The US-led coalition fighting ISIS in Iraq and Syria has conducted a total of 29,920 airstrikes from the beginning of the war in 2014 through the end of July 2018, and Combined Joint Task Force-Operation Inherent Resolve now assesses 1,061 civilians have been unintentionally killed in these strikes. The coalition releases a monthly tally of its ongoing investigations into allegations of civilian casualties. In July, the coalition found three additional reports determined to be credible and 15 more deemed to be non-credible. There are 216 total open reports, according to the coalition. The strikes that resulted in civilian casualties include a July 4, 2017 strike on an ISIS facility in Raqqa where a civilian was unintentionally killed. On Feb. 9, 2018, a civilian on a motorcycle entered the impact area moments before a strike on an ISIS-held building. On June 13, 2018, a civilian was killed during a strike on an ISIS supply route. —Brian Everstine​


CENTCOM Discloses Airstrikes in Yemen

US aircraft conducted six airstrikes on al Qaeda targets in Yemen from late to July to mid-August, US Central Command announced Thursday. The strikes bring the total conducted in Yemen to 34. US Central Command announced the actions on Thursday, months after many of them took place. The command had previously disclosed airstrikes shortly after they took place, and did not disclose why these were announced later. The strikes took place May 25, June 23, June 30, July 22, July 24, and Aug. 14 in the Shabwah, Hadramawt, and Al-Bayd governorates, according to CENTCOM. —Brian Everstine​

Space Operations School at Peterson Redesignated as Combat Training Squadron

The Air Force Space Command has redesignated its Advanced Space Operations School at Peterson AFB, Colo., as the 319th Combat Training Squadron, a move the command said would shift the training to prepare professionals for exercises such as the Space Flag series begun last year, and for the kinds of space operations the military will face in the future. The move comes as the Air Force is taking a number of steps to strengthen its approach to military space. “The knowledge we impart is the guarantor of our nation’s dominance of the space domain now and into the future,” Lt. Col. Paul W. Contoveros, commander of the 319th CTS, said in a release. –Steve Hirsch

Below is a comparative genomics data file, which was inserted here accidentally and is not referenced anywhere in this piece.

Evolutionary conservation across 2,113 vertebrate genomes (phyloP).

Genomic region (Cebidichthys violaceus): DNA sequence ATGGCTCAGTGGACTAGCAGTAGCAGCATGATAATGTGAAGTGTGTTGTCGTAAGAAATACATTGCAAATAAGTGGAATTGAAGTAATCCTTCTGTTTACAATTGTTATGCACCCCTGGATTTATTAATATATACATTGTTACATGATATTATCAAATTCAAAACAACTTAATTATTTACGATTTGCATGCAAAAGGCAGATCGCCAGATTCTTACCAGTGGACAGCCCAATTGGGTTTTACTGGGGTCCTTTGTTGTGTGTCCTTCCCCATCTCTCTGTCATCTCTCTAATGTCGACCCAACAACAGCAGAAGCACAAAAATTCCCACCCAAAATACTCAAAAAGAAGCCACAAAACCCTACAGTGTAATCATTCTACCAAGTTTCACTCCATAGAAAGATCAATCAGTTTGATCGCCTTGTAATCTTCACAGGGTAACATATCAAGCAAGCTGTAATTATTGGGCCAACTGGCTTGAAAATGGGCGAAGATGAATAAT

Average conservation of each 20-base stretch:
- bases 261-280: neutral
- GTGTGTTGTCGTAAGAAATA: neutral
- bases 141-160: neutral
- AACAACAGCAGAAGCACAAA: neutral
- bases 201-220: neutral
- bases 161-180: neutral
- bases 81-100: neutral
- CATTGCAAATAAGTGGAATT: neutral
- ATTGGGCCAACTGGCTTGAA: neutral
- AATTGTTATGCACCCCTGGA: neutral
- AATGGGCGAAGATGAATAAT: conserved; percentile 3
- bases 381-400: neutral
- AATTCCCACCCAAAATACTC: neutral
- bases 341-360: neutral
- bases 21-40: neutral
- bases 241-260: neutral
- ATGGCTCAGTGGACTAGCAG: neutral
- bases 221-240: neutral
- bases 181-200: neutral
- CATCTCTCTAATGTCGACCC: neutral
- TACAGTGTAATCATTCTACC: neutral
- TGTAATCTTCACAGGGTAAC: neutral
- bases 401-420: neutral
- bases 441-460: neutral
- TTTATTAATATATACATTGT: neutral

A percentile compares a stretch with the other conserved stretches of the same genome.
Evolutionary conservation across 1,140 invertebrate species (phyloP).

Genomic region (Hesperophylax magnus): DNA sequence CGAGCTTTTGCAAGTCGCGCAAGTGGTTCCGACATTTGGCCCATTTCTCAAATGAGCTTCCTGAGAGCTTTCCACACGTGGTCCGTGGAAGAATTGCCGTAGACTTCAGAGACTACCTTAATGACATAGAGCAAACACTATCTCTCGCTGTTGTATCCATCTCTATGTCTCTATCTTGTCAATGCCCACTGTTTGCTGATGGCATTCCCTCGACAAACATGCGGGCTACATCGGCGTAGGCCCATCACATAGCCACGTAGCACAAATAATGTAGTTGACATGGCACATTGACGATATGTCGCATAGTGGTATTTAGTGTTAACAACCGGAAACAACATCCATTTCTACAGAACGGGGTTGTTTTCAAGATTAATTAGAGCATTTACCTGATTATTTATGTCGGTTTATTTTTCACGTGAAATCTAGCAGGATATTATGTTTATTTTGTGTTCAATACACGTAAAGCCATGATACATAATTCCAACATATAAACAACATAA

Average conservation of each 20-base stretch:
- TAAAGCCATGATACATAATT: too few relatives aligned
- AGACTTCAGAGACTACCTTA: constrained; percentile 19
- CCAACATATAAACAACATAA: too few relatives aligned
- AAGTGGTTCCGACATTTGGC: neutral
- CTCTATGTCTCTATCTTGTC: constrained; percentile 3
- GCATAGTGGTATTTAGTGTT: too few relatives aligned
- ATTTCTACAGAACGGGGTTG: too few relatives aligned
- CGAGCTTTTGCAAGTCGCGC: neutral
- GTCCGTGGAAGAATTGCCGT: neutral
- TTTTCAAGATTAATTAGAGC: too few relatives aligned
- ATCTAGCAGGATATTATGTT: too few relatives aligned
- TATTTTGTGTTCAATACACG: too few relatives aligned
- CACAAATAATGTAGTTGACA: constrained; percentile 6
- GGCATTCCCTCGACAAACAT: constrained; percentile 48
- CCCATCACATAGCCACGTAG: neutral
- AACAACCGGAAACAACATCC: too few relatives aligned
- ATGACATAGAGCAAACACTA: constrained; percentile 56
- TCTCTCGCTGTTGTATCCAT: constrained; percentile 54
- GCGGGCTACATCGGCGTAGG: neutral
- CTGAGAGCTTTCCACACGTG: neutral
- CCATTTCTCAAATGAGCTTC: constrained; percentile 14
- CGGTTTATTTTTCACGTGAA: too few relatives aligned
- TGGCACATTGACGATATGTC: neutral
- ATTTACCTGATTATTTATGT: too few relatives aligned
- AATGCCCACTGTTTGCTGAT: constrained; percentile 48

Air Force Launches Survey on Organizational Climate

The Air Force this week began its periodic survey of Active Duty, Reserve, Guard and civilian personnel to give senior leaders a picture of the organizational climate throughout the service, it was announced Wednesday. The voluntary 2018 Total Force Climate Survey is aimed at gauging the attitudes and opinions of members about their work environment and organizational climate. It is also aimed at measuring leadership support, satisfaction, unit cohesion, recognition, and such other topics as information related to major commands and perceptions of organizational value. The Air Force Survey Office started sending email invitations to total force personnel Aug. 27 in the survey, which runs through Oct. 30. The Total Force Climate Survey has been held every two to three years; the last one as held in 2015, which a participation rate of 23 percent. –Steve Hirsch

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RADAR SWEEP


—Air Force and Homeland Security Department investigators searched a Sanford, Fla., tomato warehouse Wednesday, although they would not say what the investigation was about: Orlando Sentinel.
—The US Army Golden Knights parachute demonstration team has cancelled its planned opening performance for the McConnell AFB, Kan., air show in September to attend the funeral of team member  Staff Sgt. Aliaksandr “Alex” Bahrytsevich, who died in an off-duty small plane crash: Wichita Eagle.
—US Pacific Command’s 2019 Northern Edge exercises, involving all of the military branches and other agencies, will be held in the Gulf of Alaska in May, in spite of calls to reschedule it later in the year on environmental grounds: Stars and Stripes.
—The air traffic control tower at Midland International AIr & Space Port helped guide the crew of a B-1B that experienced an in-flight emergency on May 1 to a safe landing, according to audio published by Military Times: Military Times.
—The Air Force Selection Board Secretariat has released next year’s selection board schedule for the roughly 100 annual boards, including the master, senior master and chief master sergeant evaluation boards, senior noncommissioned officer supplemental boards, officer selection boards and the colonel command screening board: Air Force release.